Technology changes with time, but the fundamentals and recipes in photography remains. This article was first published in 2006, revised in 2018
Portraiture photography had come a long way dating back to the days when photography first started in the mid of the 19th century. Defined by some as the ability to capture the likeness of a person or a group of people, it is an inexpensive way to get the portrait done in the early days of photography as compared to commissioning an artist to paint. As time goes by, portraiture photography goes beyond just capturing the likeness; it also captures the person’s mood at that moment in time.
So much on the very brief history of portraiture photography. Conventional articles on portraiture photography often dwell on the various lighting and posing techniques. Lighting fundamentals include Rembrandt lighting, butterfly lighting, side lighting, backlighting, etc. One can easily retrieve such articles from the internet. In this article, I approach a different angle where I shall focus more on the common problems and tips of getting some portraiture shots.
Photographers take portraits for different reasons. Some photographers shoot candid portrait shots of their loved ones especially shots of their children; some like to shoot posed shots of models while some capture the fleeting candid moments of the people on the street. Regardless of the intention, common problems faced by the photographers include:
- Camera or subject shake
- Messy background
- Unsure of which angle to adopt
- Exposure on the face
- Very dark background for night portrait with flash
Poor lighting condition which results in slow shutter speed is the main culprit for camera and subject shake. If the subject is stationary, a good tripod will be useful in preventing camera shake. However, if the subject is moving, it is important to use a higher ISO and a bigger aperture to ensure that you will have a faster shutter speed to minimize camera shake and at the same time, freeze the motion of the subject.
Many photographers often overlook the distracting objects in the background which can make the background look unpleasantly messy. This can be a lamp post, a long pipe, a tree which will make the portrait shot a disaster especially if the lamp post appears to “grow” on the subject’s head. One quick way to solve this problem is either to move yourself or you move the subject to another place without much background clutter.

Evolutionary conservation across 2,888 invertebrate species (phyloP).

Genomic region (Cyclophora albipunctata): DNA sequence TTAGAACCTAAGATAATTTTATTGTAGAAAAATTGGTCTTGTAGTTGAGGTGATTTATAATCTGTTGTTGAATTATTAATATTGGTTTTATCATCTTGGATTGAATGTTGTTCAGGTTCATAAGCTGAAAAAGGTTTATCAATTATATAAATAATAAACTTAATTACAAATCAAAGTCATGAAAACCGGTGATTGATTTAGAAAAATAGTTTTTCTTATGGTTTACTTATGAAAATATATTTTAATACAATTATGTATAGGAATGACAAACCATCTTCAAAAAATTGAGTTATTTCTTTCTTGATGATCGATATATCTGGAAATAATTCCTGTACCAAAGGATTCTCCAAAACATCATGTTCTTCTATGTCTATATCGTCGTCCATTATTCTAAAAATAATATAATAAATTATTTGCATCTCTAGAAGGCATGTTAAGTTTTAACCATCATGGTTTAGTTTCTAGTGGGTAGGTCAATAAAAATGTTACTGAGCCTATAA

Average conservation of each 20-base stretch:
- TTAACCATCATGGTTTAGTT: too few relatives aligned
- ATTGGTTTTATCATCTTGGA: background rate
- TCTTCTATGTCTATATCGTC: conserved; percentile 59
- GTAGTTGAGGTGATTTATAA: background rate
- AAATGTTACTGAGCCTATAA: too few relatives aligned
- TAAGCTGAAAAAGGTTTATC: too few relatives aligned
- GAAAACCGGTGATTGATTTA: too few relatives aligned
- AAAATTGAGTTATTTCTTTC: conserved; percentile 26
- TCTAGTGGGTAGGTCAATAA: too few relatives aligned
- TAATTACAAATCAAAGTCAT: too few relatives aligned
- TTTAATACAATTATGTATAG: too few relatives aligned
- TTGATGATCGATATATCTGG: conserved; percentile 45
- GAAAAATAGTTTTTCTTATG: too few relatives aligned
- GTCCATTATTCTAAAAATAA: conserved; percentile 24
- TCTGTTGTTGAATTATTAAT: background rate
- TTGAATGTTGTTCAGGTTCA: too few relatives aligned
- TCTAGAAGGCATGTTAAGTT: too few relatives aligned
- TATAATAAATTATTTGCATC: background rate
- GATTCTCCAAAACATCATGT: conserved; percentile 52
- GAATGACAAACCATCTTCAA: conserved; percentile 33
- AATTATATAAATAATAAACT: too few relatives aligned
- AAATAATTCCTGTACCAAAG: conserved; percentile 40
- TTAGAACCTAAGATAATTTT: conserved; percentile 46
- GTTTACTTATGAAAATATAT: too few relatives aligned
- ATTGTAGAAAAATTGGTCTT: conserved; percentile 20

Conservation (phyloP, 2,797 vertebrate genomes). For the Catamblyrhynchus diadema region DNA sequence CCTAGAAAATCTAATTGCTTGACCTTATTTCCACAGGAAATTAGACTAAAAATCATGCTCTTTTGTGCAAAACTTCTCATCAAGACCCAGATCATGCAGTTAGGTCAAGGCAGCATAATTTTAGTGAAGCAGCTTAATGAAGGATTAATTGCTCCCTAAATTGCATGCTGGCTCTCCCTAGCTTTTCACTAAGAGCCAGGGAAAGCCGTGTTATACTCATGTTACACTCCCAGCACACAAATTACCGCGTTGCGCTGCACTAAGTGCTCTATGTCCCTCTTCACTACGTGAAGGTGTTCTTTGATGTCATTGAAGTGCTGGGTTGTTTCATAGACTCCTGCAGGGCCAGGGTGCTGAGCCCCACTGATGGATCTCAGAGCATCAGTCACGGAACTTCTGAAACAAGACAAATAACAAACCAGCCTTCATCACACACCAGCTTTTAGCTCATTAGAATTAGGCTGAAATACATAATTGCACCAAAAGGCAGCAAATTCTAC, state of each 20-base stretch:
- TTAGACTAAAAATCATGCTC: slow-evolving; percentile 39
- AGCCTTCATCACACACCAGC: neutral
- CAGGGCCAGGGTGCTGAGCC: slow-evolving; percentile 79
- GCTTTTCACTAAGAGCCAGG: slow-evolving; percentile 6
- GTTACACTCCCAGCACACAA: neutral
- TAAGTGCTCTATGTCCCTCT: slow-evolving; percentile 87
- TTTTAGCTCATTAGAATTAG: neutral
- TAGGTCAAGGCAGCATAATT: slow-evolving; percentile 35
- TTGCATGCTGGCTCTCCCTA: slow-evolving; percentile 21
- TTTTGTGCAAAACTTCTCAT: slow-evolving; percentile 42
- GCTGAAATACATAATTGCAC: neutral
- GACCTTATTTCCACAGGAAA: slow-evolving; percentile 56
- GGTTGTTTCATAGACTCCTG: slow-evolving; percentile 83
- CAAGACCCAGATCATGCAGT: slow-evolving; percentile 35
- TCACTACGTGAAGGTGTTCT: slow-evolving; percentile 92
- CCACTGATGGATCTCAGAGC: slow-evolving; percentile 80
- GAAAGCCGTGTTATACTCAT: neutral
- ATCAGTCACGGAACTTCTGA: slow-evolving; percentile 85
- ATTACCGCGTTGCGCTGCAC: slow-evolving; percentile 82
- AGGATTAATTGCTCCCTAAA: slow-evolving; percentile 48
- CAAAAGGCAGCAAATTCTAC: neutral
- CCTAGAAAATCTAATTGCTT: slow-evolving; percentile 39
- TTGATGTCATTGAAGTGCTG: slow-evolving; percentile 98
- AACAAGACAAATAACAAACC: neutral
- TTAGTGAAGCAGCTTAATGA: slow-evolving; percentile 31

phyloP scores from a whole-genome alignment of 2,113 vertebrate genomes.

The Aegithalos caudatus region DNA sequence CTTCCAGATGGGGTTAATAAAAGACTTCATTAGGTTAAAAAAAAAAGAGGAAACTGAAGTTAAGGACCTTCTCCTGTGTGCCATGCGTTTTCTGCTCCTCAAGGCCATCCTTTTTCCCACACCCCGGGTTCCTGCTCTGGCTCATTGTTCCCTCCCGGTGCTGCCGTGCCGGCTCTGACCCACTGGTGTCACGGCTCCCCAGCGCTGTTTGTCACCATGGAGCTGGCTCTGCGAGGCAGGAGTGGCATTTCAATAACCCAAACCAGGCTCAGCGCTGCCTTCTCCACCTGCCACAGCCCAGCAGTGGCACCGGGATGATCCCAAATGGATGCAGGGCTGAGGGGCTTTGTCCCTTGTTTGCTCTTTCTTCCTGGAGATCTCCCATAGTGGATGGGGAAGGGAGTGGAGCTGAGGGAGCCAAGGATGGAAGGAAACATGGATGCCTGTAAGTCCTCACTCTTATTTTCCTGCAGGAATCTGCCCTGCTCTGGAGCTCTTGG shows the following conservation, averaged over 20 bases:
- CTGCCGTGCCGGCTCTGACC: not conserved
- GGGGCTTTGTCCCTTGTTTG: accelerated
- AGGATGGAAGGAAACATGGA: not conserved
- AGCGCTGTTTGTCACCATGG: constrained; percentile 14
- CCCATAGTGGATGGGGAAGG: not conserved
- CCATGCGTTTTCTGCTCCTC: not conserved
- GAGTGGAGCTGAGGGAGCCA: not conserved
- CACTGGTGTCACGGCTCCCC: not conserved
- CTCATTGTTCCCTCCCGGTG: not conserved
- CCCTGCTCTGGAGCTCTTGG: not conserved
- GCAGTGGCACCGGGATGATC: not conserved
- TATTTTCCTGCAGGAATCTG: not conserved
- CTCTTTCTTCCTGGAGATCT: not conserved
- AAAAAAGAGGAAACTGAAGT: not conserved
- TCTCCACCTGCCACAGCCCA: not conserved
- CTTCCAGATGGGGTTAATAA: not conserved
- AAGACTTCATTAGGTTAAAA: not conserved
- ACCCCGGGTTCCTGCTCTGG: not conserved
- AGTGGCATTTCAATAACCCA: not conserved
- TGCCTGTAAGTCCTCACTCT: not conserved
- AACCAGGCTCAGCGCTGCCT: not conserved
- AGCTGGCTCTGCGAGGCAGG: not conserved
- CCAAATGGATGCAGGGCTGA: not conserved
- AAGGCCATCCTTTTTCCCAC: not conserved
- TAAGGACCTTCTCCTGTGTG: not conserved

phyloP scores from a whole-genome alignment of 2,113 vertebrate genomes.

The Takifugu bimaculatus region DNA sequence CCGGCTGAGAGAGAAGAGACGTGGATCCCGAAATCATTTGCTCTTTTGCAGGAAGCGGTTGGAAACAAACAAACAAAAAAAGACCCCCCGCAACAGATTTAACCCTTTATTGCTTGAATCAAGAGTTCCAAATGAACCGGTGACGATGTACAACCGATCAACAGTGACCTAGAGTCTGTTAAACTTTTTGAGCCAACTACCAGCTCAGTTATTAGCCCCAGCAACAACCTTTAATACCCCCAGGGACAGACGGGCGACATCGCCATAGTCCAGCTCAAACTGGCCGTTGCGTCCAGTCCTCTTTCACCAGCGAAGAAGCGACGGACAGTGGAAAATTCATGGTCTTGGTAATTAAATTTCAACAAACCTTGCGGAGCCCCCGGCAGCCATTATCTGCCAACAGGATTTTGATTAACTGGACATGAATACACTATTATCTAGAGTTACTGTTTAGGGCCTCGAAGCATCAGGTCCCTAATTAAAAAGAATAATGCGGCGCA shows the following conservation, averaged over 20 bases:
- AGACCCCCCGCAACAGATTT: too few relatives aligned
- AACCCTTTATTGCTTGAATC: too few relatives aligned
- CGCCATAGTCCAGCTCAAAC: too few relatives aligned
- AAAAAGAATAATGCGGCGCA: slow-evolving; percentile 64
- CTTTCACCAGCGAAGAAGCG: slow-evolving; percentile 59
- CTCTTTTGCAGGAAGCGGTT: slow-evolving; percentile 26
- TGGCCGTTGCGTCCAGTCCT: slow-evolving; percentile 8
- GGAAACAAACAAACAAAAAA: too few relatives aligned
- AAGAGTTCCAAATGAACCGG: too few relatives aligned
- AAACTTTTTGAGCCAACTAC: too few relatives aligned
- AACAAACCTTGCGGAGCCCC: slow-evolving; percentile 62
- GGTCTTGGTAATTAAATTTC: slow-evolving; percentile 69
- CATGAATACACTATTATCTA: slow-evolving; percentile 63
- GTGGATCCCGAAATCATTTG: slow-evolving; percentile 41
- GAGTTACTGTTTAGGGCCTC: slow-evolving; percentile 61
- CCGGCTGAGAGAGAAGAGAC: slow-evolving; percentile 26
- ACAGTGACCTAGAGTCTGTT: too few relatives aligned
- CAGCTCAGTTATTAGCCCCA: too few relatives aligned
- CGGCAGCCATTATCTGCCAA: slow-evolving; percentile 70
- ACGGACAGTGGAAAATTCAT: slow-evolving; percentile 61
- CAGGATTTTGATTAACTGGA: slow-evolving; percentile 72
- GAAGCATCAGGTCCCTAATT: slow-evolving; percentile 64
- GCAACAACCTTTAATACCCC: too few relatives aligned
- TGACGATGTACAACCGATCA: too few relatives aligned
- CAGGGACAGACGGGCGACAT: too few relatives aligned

Another common problem faced by photographers is the lack of ideas as to what angle and composition to use to shoot the portrait. Whether to shoot whole body, half body, and whether to zoom in to tighten the angle or a wider angle to include more things, these often leave photographers with so many options to choose from. One approach is to spend some time exploring the various angles. No harm trying to experiment with the various angles and shoot more. If the results are unsatisfactory, you can always delete the images later.
When we are photographing people against a brighter background, we would often see the face or the body being under exposed. This is due to the contrast in exposure. This can be rectified by using the Shadow/Hightlight feature in Photoshop or the Light EQ in ACDSee. You may like to switch on the light optimiser or Active D-Light in the camera setting but I would say that adjusting the shadow brightness is better done on the computer.
As for shooting portraits with flashlight at night, the most common problem is having the subject lit up with flash but the background is too dark. There is no way the flashlight can lit up that building in the background which is easily 50 meters away and beyond the reach of the flash. The quick way to solve this problem is to activate the Night Portrait Vari-Program mode or the Slow Sync flash. However, activating either one of these modes will result in slow shutter speed. Hence, it is important that a tripod is available and ask your subject not to move.
Lastly, the eyes are the windows to the soul. You like to have the eyes of the subject as sharp as possible. If the face is facing you directly, both eyes should be technically sharp. However, if the face of the portrait is at an angle to you, you may end up having one eye sharp and another eye blur due to the depth of field. You may consider setting to Aperture Priority mode, set the aperture to f11 and it should solve the depth of field issue. But do take note of the Shutter Speed which should get a bit slower due to the smaller Aperture and you should decide whether there is a need to use a higher ISO to compensate.
- Try various angles (top, low, eye level).
- Any lens can shoot portrait (how about a fisheye lens?).
- Avoid clutter in the background. Keep it simple.
- Use of lighting to create visual impact.
- Play with depth of field with aperture priority mode.
- Candid moment.
- Communicating with the subject.
- Night portrait flash or slow sync for portrait shots at night.
- If need be, increase ISO to minimize camera shake.
- Make sure the eyes are sharp. It tells the story.
- Catch light add life to the face.
With the tips above in mind as well as the case studies below, you should be embarking on your new journey in portraiture photography.Views: 915